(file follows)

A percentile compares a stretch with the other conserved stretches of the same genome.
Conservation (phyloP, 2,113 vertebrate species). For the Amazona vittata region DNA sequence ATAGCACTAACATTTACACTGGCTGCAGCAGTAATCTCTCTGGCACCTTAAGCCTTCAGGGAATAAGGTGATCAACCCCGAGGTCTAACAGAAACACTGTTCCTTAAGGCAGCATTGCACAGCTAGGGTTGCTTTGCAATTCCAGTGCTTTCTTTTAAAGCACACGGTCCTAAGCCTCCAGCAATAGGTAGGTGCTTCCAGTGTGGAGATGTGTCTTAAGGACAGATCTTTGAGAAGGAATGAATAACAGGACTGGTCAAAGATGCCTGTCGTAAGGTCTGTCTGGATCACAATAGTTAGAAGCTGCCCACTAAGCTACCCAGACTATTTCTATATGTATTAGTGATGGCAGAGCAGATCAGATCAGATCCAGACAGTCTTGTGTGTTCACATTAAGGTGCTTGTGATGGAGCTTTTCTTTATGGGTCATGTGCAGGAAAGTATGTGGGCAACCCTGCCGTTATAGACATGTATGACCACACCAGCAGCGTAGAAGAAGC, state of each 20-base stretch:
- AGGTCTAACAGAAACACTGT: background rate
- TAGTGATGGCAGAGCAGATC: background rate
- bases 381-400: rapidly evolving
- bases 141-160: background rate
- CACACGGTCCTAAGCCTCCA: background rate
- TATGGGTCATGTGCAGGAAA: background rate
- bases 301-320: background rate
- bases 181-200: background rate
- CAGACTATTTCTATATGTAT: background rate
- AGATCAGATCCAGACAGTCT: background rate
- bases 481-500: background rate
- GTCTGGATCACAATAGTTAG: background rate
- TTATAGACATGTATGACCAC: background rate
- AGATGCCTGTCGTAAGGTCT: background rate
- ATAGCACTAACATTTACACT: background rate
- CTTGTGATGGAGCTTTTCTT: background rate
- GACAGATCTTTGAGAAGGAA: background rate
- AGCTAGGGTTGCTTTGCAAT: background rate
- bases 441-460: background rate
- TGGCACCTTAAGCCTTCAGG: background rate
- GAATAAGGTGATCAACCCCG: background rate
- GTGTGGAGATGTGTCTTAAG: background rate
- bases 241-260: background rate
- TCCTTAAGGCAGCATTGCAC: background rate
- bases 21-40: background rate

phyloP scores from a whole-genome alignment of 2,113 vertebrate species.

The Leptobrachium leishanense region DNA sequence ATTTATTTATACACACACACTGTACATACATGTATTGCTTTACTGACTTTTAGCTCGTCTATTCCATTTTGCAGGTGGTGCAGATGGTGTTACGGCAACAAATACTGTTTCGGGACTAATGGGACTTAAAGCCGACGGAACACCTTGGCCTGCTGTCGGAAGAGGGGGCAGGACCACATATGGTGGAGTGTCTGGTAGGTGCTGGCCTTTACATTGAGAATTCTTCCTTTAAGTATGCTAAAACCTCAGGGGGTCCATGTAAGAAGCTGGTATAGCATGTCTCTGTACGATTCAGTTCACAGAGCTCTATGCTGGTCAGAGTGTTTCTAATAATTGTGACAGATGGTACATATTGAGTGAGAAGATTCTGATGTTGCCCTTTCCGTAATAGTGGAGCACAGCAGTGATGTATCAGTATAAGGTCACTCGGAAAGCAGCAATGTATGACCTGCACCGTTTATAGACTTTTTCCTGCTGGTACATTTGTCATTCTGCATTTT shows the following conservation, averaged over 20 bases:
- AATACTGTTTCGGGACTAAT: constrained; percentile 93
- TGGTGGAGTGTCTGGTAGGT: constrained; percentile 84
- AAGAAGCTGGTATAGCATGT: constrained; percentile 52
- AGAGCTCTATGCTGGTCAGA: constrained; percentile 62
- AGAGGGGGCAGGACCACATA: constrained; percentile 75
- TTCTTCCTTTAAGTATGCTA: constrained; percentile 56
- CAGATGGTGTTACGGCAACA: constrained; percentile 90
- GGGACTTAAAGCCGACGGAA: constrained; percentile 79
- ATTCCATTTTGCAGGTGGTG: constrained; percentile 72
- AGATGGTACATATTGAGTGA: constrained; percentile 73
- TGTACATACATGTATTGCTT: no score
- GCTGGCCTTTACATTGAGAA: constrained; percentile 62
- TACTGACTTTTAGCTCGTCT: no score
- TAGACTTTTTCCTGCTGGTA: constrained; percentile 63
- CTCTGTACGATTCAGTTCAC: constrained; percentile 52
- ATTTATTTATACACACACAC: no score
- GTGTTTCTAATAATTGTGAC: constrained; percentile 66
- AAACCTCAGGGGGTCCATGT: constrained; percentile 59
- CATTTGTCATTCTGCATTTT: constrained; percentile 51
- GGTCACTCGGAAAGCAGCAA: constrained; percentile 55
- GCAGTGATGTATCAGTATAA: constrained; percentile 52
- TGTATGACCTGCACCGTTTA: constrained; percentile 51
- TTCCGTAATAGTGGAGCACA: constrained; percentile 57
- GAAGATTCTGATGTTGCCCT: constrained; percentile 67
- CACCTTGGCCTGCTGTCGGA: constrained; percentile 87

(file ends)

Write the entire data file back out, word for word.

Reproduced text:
A percentile compares a stretch with the other conserved stretches of the same genome.
Conservation (phyloP, 2,113 vertebrate species). For the Amazona vittata region DNA sequence ATAGCACTAACATTTACACTGGCTGCAGCAGTAATCTCTCTGGCACCTTAAGCCTTCAGGGAATAAGGTGATCAACCCCGAGGTCTAACAGAAACACTGTTCCTTAAGGCAGCATTGCACAGCTAGGGTTGCTTTGCAATTCCAGTGCTTTCTTTTAAAGCACACGGTCCTAAGCCTCCAGCAATAGGTAGGTGCTTCCAGTGTGGAGATGTGTCTTAAGGACAGATCTTTGAGAAGGAATGAATAACAGGACTGGTCAAAGATGCCTGTCGTAAGGTCTGTCTGGATCACAATAGTTAGAAGCTGCCCACTAAGCTACCCAGACTATTTCTATATGTATTAGTGATGGCAGAGCAGATCAGATCAGATCCAGACAGTCTTGTGTGTTCACATTAAGGTGCTTGTGATGGAGCTTTTCTTTATGGGTCATGTGCAGGAAAGTATGTGGGCAACCCTGCCGTTATAGACATGTATGACCACACCAGCAGCGTAGAAGAAGC, state of each 20-base stretch:
- AGGTCTAACAGAAACACTGT: background rate
- TAGTGATGGCAGAGCAGATC: background rate
- bases 381-400: rapidly evolving
- bases 141-160: background rate
- CACACGGTCCTAAGCCTCCA: background rate
- TATGGGTCATGTGCAGGAAA: background rate
- bases 301-320: background rate
- bases 181-200: background rate
- CAGACTATTTCTATATGTAT: background rate
- AGATCAGATCCAGACAGTCT: background rate
- bases 481-500: background rate
- GTCTGGATCACAATAGTTAG: background rate
- TTATAGACATGTATGACCAC: background rate
- AGATGCCTGTCGTAAGGTCT: background rate
- ATAGCACTAACATTTACACT: background rate
- CTTGTGATGGAGCTTTTCTT: background rate
- GACAGATCTTTGAGAAGGAA: background rate
- AGCTAGGGTTGCTTTGCAAT: background rate
- bases 441-460: background rate
- TGGCACCTTAAGCCTTCAGG: background rate
- GAATAAGGTGATCAACCCCG: background rate
- GTGTGGAGATGTGTCTTAAG: background rate
- bases 241-260: background rate
- TCCTTAAGGCAGCATTGCAC: background rate
- bases 21-40: background rate

phyloP scores from a whole-genome alignment of 2,113 vertebrate species.

The Leptobrachium leishanense region DNA sequence ATTTATTTATACACACACACTGTACATACATGTATTGCTTTACTGACTTTTAGCTCGTCTATTCCATTTTGCAGGTGGTGCAGATGGTGTTACGGCAACAAATACTGTTTCGGGACTAATGGGACTTAAAGCCGACGGAACACCTTGGCCTGCTGTCGGAAGAGGGGGCAGGACCACATATGGTGGAGTGTCTGGTAGGTGCTGGCCTTTACATTGAGAATTCTTCCTTTAAGTATGCTAAAACCTCAGGGGGTCCATGTAAGAAGCTGGTATAGCATGTCTCTGTACGATTCAGTTCACAGAGCTCTATGCTGGTCAGAGTGTTTCTAATAATTGTGACAGATGGTACATATTGAGTGAGAAGATTCTGATGTTGCCCTTTCCGTAATAGTGGAGCACAGCAGTGATGTATCAGTATAAGGTCACTCGGAAAGCAGCAATGTATGACCTGCACCGTTTATAGACTTTTTCCTGCTGGTACATTTGTCATTCTGCATTTT shows the following conservation, averaged over 20 bases:
- AATACTGTTTCGGGACTAAT: constrained; percentile 93
- TGGTGGAGTGTCTGGTAGGT: constrained; percentile 84
- AAGAAGCTGGTATAGCATGT: constrained; percentile 52
- AGAGCTCTATGCTGGTCAGA: constrained; percentile 62
- AGAGGGGGCAGGACCACATA: constrained; percentile 75
- TTCTTCCTTTAAGTATGCTA: constrained; percentile 56
- CAGATGGTGTTACGGCAACA: constrained; percentile 90
- GGGACTTAAAGCCGACGGAA: constrained; percentile 79
- ATTCCATTTTGCAGGTGGTG: constrained; percentile 72
- AGATGGTACATATTGAGTGA: constrained; percentile 73
- TGTACATACATGTATTGCTT: no score
- GCTGGCCTTTACATTGAGAA: constrained; percentile 62
- TACTGACTTTTAGCTCGTCT: no score
- TAGACTTTTTCCTGCTGGTA: constrained; percentile 63
- CTCTGTACGATTCAGTTCAC: constrained; percentile 52
- ATTTATTTATACACACACAC: no score
- GTGTTTCTAATAATTGTGAC: constrained; percentile 66
- AAACCTCAGGGGGTCCATGT: constrained; percentile 59
- CATTTGTCATTCTGCATTTT: constrained; percentile 51
- GGTCACTCGGAAAGCAGCAA: constrained; percentile 55
- GCAGTGATGTATCAGTATAA: constrained; percentile 52
- TGTATGACCTGCACCGTTTA: constrained; percentile 51
- TTCCGTAATAGTGGAGCACA: constrained; percentile 57
- GAAGATTCTGATGTTGCCCT: constrained; percentile 67
- CACCTTGGCCTGCTGTCGGA: constrained; percentile 87